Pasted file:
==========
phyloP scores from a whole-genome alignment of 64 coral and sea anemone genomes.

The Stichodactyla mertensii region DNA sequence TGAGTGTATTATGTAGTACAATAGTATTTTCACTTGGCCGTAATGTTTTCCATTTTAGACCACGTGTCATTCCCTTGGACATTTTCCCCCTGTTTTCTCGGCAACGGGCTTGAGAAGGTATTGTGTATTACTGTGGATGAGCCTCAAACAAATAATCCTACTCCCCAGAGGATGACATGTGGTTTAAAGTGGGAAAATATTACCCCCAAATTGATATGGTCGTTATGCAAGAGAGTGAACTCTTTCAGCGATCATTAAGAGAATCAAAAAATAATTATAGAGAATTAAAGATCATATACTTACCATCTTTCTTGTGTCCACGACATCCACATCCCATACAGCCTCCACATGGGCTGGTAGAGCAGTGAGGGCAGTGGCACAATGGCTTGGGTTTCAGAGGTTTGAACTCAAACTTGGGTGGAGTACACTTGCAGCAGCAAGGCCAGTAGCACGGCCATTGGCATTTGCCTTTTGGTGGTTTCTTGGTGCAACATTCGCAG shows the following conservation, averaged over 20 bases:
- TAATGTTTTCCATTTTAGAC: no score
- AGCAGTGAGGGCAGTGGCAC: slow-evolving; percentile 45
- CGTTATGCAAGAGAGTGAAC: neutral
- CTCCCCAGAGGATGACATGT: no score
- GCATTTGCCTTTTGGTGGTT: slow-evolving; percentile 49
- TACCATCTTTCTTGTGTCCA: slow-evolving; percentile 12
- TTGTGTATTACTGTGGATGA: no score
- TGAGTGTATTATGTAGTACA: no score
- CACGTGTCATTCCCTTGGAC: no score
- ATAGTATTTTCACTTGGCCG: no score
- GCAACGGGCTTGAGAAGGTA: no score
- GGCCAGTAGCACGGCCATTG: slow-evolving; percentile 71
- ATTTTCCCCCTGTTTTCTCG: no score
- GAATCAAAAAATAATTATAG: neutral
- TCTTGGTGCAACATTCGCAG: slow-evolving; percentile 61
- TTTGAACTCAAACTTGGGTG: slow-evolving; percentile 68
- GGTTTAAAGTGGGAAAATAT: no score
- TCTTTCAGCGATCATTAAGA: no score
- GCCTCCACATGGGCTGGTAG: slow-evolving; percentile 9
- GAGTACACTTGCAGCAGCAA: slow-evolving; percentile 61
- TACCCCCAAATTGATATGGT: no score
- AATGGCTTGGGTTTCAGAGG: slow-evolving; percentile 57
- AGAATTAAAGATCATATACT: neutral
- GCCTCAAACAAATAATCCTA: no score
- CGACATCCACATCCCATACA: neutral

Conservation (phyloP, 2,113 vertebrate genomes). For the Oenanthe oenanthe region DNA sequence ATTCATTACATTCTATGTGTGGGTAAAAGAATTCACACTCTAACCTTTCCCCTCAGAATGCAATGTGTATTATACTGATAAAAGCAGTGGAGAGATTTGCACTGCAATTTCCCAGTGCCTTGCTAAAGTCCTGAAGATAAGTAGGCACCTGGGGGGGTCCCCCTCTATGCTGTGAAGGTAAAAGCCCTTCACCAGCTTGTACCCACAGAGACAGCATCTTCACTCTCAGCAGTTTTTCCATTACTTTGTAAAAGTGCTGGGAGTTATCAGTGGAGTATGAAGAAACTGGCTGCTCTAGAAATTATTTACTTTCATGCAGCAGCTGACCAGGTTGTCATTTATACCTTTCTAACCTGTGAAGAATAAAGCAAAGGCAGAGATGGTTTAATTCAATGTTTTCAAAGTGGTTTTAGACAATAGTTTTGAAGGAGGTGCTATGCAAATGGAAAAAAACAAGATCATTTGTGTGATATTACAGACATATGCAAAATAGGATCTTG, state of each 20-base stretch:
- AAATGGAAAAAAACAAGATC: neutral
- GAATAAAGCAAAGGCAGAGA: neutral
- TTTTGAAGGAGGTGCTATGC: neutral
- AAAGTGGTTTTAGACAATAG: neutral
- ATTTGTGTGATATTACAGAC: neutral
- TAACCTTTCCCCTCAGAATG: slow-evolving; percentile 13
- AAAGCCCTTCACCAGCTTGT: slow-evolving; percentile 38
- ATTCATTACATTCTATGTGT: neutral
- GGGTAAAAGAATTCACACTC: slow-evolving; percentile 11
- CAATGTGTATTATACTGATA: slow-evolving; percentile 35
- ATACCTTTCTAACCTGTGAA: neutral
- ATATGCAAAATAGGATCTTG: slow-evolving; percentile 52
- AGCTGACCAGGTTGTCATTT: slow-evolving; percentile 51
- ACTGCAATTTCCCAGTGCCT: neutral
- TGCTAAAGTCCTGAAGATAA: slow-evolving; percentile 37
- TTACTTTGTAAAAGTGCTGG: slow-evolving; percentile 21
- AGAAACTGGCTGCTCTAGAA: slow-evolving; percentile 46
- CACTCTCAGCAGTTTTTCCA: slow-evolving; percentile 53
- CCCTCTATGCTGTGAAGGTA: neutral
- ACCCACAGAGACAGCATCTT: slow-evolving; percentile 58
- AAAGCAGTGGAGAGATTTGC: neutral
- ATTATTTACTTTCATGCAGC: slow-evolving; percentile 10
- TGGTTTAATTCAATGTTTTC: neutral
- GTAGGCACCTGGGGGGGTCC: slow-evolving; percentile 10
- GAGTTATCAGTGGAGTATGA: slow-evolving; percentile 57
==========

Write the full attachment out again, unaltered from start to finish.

phyloP scores from a whole-genome alignment of 64 coral and sea anemone genomes.

The Stichodactyla mertensii region DNA sequence TGAGTGTATTATGTAGTACAATAGTATTTTCACTTGGCCGTAATGTTTTCCATTTTAGACCACGTGTCATTCCCTTGGACATTTTCCCCCTGTTTTCTCGGCAACGGGCTTGAGAAGGTATTGTGTATTACTGTGGATGAGCCTCAAACAAATAATCCTACTCCCCAGAGGATGACATGTGGTTTAAAGTGGGAAAATATTACCCCCAAATTGATATGGTCGTTATGCAAGAGAGTGAACTCTTTCAGCGATCATTAAGAGAATCAAAAAATAATTATAGAGAATTAAAGATCATATACTTACCATCTTTCTTGTGTCCACGACATCCACATCCCATACAGCCTCCACATGGGCTGGTAGAGCAGTGAGGGCAGTGGCACAATGGCTTGGGTTTCAGAGGTTTGAACTCAAACTTGGGTGGAGTACACTTGCAGCAGCAAGGCCAGTAGCACGGCCATTGGCATTTGCCTTTTGGTGGTTTCTTGGTGCAACATTCGCAG shows the following conservation, averaged over 20 bases:
- TAATGTTTTCCATTTTAGAC: no score
- AGCAGTGAGGGCAGTGGCAC: slow-evolving; percentile 45
- CGTTATGCAAGAGAGTGAAC: neutral
- CTCCCCAGAGGATGACATGT: no score
- GCATTTGCCTTTTGGTGGTT: slow-evolving; percentile 49
- TACCATCTTTCTTGTGTCCA: slow-evolving; percentile 12
- TTGTGTATTACTGTGGATGA: no score
- TGAGTGTATTATGTAGTACA: no score
- CACGTGTCATTCCCTTGGAC: no score
- ATAGTATTTTCACTTGGCCG: no score
- GCAACGGGCTTGAGAAGGTA: no score
- GGCCAGTAGCACGGCCATTG: slow-evolving; percentile 71
- ATTTTCCCCCTGTTTTCTCG: no score
- GAATCAAAAAATAATTATAG: neutral
- TCTTGGTGCAACATTCGCAG: slow-evolving; percentile 61
- TTTGAACTCAAACTTGGGTG: slow-evolving; percentile 68
- GGTTTAAAGTGGGAAAATAT: no score
- TCTTTCAGCGATCATTAAGA: no score
- GCCTCCACATGGGCTGGTAG: slow-evolving; percentile 9
- GAGTACACTTGCAGCAGCAA: slow-evolving; percentile 61
- TACCCCCAAATTGATATGGT: no score
- AATGGCTTGGGTTTCAGAGG: slow-evolving; percentile 57
- AGAATTAAAGATCATATACT: neutral
- GCCTCAAACAAATAATCCTA: no score
- CGACATCCACATCCCATACA: neutral

Conservation (phyloP, 2,113 vertebrate genomes). For the Oenanthe oenanthe region DNA sequence ATTCATTACATTCTATGTGTGGGTAAAAGAATTCACACTCTAACCTTTCCCCTCAGAATGCAATGTGTATTATACTGATAAAAGCAGTGGAGAGATTTGCACTGCAATTTCCCAGTGCCTTGCTAAAGTCCTGAAGATAAGTAGGCACCTGGGGGGGTCCCCCTCTATGCTGTGAAGGTAAAAGCCCTTCACCAGCTTGTACCCACAGAGACAGCATCTTCACTCTCAGCAGTTTTTCCATTACTTTGTAAAAGTGCTGGGAGTTATCAGTGGAGTATGAAGAAACTGGCTGCTCTAGAAATTATTTACTTTCATGCAGCAGCTGACCAGGTTGTCATTTATACCTTTCTAACCTGTGAAGAATAAAGCAAAGGCAGAGATGGTTTAATTCAATGTTTTCAAAGTGGTTTTAGACAATAGTTTTGAAGGAGGTGCTATGCAAATGGAAAAAAACAAGATCATTTGTGTGATATTACAGACATATGCAAAATAGGATCTTG, state of each 20-base stretch:
- AAATGGAAAAAAACAAGATC: neutral
- GAATAAAGCAAAGGCAGAGA: neutral
- TTTTGAAGGAGGTGCTATGC: neutral
- AAAGTGGTTTTAGACAATAG: neutral
- ATTTGTGTGATATTACAGAC: neutral
- TAACCTTTCCCCTCAGAATG: slow-evolving; percentile 13
- AAAGCCCTTCACCAGCTTGT: slow-evolving; percentile 38
- ATTCATTACATTCTATGTGT: neutral
- GGGTAAAAGAATTCACACTC: slow-evolving; percentile 11
- CAATGTGTATTATACTGATA: slow-evolving; percentile 35
- ATACCTTTCTAACCTGTGAA: neutral
- ATATGCAAAATAGGATCTTG: slow-evolving; percentile 52
- AGCTGACCAGGTTGTCATTT: slow-evolving; percentile 51
- ACTGCAATTTCCCAGTGCCT: neutral
- TGCTAAAGTCCTGAAGATAA: slow-evolving; percentile 37
- TTACTTTGTAAAAGTGCTGG: slow-evolving; percentile 21
- AGAAACTGGCTGCTCTAGAA: slow-evolving; percentile 46
- CACTCTCAGCAGTTTTTCCA: slow-evolving; percentile 53
- CCCTCTATGCTGTGAAGGTA: neutral
- ACCCACAGAGACAGCATCTT: slow-evolving; percentile 58
- AAAGCAGTGGAGAGATTTGC: neutral
- ATTATTTACTTTCATGCAGC: slow-evolving; percentile 10
- TGGTTTAATTCAATGTTTTC: neutral
- GTAGGCACCTGGGGGGGTCC: slow-evolving; percentile 10
- GAGTTATCAGTGGAGTATGA: slow-evolving; percentile 57